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One Example Of Reperforation

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Posted 10/21/2021   4:57 pm  Show Profile Bookmark this topic Add BFRomeos to your friends list Get a Link to this Message
Greetings all:

I do not own this stamp. The image comes from the Philatelic Foundation's online database (Cert #459165).


If anyone has the time and patience to share an opinion, I'm VERY curious to know what evidence (given only this photo) leads to the determination that this stamp was "reperforated at right."

Thanks
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Posted 10/21/2021   5:17 pm  Show Profile Bookmark this reply Add uboatnut to your friends list  Get a Link to this Reply
By what percentage does re-perforation lower the catalog value?
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Posted 10/21/2021   5:37 pm  Show Profile Check rlsny's eBay Listings Bookmark this reply Add rlsny to your friends list  Get a Link to this Reply
It looks like the perfs on the right are a different shape. Darn good effort though. I doubt I would have spotted it.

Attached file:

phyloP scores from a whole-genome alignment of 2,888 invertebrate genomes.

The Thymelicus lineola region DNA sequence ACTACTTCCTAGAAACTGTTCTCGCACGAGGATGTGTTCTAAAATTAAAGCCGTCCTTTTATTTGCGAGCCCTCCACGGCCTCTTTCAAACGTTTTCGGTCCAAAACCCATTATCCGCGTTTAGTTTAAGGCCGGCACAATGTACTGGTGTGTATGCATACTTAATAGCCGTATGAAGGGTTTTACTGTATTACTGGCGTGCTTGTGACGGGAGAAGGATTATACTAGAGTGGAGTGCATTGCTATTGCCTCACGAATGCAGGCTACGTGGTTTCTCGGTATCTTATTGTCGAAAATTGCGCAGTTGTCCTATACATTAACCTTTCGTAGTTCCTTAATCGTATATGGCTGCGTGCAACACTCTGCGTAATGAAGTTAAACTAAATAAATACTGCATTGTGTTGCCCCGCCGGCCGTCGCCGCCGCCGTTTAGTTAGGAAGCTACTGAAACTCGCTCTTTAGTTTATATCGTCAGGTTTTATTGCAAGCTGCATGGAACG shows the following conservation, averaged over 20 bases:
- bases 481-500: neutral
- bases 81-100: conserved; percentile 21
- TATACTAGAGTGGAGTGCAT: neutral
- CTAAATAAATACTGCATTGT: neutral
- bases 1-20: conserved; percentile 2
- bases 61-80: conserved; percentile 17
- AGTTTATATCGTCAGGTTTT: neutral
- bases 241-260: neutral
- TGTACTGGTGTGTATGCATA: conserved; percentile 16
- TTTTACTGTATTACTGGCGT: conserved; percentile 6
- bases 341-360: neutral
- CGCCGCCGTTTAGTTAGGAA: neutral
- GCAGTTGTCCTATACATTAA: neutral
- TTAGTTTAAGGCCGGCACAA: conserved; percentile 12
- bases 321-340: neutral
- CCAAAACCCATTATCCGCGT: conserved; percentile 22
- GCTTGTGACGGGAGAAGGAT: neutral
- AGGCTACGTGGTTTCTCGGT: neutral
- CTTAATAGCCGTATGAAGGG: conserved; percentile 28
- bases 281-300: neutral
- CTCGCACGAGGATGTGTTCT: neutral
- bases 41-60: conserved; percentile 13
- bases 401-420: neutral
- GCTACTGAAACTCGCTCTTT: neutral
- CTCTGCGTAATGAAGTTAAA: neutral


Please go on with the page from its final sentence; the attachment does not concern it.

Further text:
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Posted 10/21/2021   5:40 pm  Show Profile Check rlsny's eBay Listings Bookmark this reply Add rlsny to your friends list  Get a Link to this Reply

Quote:
By what percentage does re-perforation lower the catalog value?


A lot. First off, the reason for a reperf is often to improve the centering. So any value above cat for well-centered (SSV or SMQ) is out the window. Then maybe 1/3 off the cat value if not more.
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Posted 10/21/2021   5:54 pm  Show Profile Bookmark this reply Add revcollector to your friends list  Get a Link to this Reply
Perforations should be looked at from the reverse. That is where much of the evidence can be found, such as a lack of pressure ridges. Also the sharpness of the edges.
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Posted 10/21/2021   6:41 pm  Show Profile Bookmark this reply Add Germania to your friends list  Get a Link to this Reply
Similar to what rslny did I moved the left side closer to the right and lined up the top hole. As you move down the misalignment increases. Not a lot, but there should not be any. While this digital manipulation is easy to do at home if I were to see this stamp in person at a show I would have no way to really see such a small misalignment.

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Posted 10/21/2021   6:49 pm  Show Profile Bookmark this reply Add Stephen J Bukowy to your friends list  Get a Link to this Reply